A young woman recently sent us a screenshot of an advert that had popped up on her Facebook newsfeed. It was from ‘London Egg Bank’ and said:
“We need amazing, caring and committed women like you to help others. Make a real difference to another woman’s life. Become an egg donor.”
And it had a lovely photo of two attractive young women smiling and drinking tea, and a button saying ‘Apply Now.’ Here it is:
Conspicuously absent was any mention of the risks involved in the procedure or that it can lead to health problems, possibly infertility, and even death.
We shared the image on social media the next day and within hours we received reports from other young women in the UK that they were seeing similar adverts, also from London Egg Bank, on their social media feeds. Several women sent us screenshots. Here are a couple more:
One of them said “Be amazing: be an egg donor! You can help another woman fulfil her dreams. #womenempowerment. £750 compensation.” And this time there was a ‘Learn More’ button.
Women reported that when they clicked the button, they were taken to the London Egg Bank website, which had lots of fluff but very little hard information. The Egg Donor FAQs page says categorically that donating your eggs will not affect your fertility:
“Donating your eggs will not affect your fertility. As with any surgical procedure, there may be some short term risks involved which may include Ovarian Hyperstimulation Syndrome (OHSS). Studies show that OHSS can happen in 0.5% to 3% of all IVF cycles. However, only 1-2% are severe. This will be discussed with your consultant, and you will be carefully monitored to avoid any risk of overstimulation.”
In the social media discussion that ensued, two separate women said that they had friends who’d become infertile after undergoing the procedure and now bitterly regret it. Another woman said her friend had ended up in hospital with Ovarian Hyper Stimulation Syndrome soon after the procedure. All of which suggests that negative consequences aren’t as rare as London Egg Bank makes out.
And London Egg Bank doesn’t mention the potential long-term effects at all.
Even though egg harvesting has been practiced in quite large numbers for the last 30 years, there have been no studies on the long-term impact. But that doesn’t mean there aren’t any.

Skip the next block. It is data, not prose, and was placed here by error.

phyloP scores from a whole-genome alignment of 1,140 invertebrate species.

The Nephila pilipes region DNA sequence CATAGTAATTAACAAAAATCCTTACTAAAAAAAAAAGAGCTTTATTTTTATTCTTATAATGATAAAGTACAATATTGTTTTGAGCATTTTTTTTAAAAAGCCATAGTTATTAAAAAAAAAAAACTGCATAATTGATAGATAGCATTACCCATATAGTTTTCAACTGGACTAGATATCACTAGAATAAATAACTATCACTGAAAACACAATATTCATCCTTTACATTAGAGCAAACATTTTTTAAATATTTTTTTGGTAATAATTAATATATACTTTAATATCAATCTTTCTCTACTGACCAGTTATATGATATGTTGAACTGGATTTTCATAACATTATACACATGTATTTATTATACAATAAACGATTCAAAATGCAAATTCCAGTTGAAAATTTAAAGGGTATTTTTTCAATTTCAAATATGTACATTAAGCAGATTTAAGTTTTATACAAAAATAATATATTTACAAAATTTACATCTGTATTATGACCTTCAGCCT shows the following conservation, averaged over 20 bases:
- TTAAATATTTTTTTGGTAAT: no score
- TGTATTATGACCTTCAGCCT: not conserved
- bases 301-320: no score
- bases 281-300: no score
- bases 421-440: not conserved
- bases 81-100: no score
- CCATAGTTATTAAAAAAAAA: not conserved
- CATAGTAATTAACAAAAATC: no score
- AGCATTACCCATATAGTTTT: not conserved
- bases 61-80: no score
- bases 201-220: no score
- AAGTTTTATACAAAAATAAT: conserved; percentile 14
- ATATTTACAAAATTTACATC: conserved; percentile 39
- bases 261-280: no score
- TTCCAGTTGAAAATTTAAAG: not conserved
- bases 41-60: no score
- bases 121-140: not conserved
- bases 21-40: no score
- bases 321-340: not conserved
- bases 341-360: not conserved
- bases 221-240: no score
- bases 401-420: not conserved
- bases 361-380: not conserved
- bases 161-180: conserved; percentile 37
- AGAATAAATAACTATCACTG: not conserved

“‘There is a total lack of information about the long-term [effects],’ said Timothy R. B. Johnson, the longtime chairman of the department of obstetrics and gynecology at the University of Michigan Medical School.” – Health Effects Of Egg Donation Not Well Studied
This means that young women are being seduced into submitting to what is in effect a medical experiment for someone else’s benefit.
How can this be ethical?
Payments and compensation
In the UK ‘compensation’ for egg ‘donation’ is capped at £750 per cycle and there’s a limit on the number of cycles you can undergo.
The UK is an extremely unequal society. Before the Covid-19 crisis, 14 million people were living in poverty while the rich were getting ever richer. In 2019 we were the fourth most unequal country in Europe. After nearly a year of lockdown and Brexit beginning to bite, inequality and the economic situation are now even worse and are likely to continue getting worse for some time.
We know that women are turning to prostitution as a last resort simply to keep a roof over their heads and food on the table. The possibility of a few egg ‘donation’ cycles at £750 a throw might seem like a godsend to women struggling to survive under extremely difficult circumstances.
Any pretense that egg ‘donation’ is a purely altruistic act is delusion. The reality is intrinsically coercive. And to make it worse, there’s a whole industry getting rich off the risks that these young women are taking. A cannibalistic industry feeding off the financial desperation of young women and the anguish of infertile people.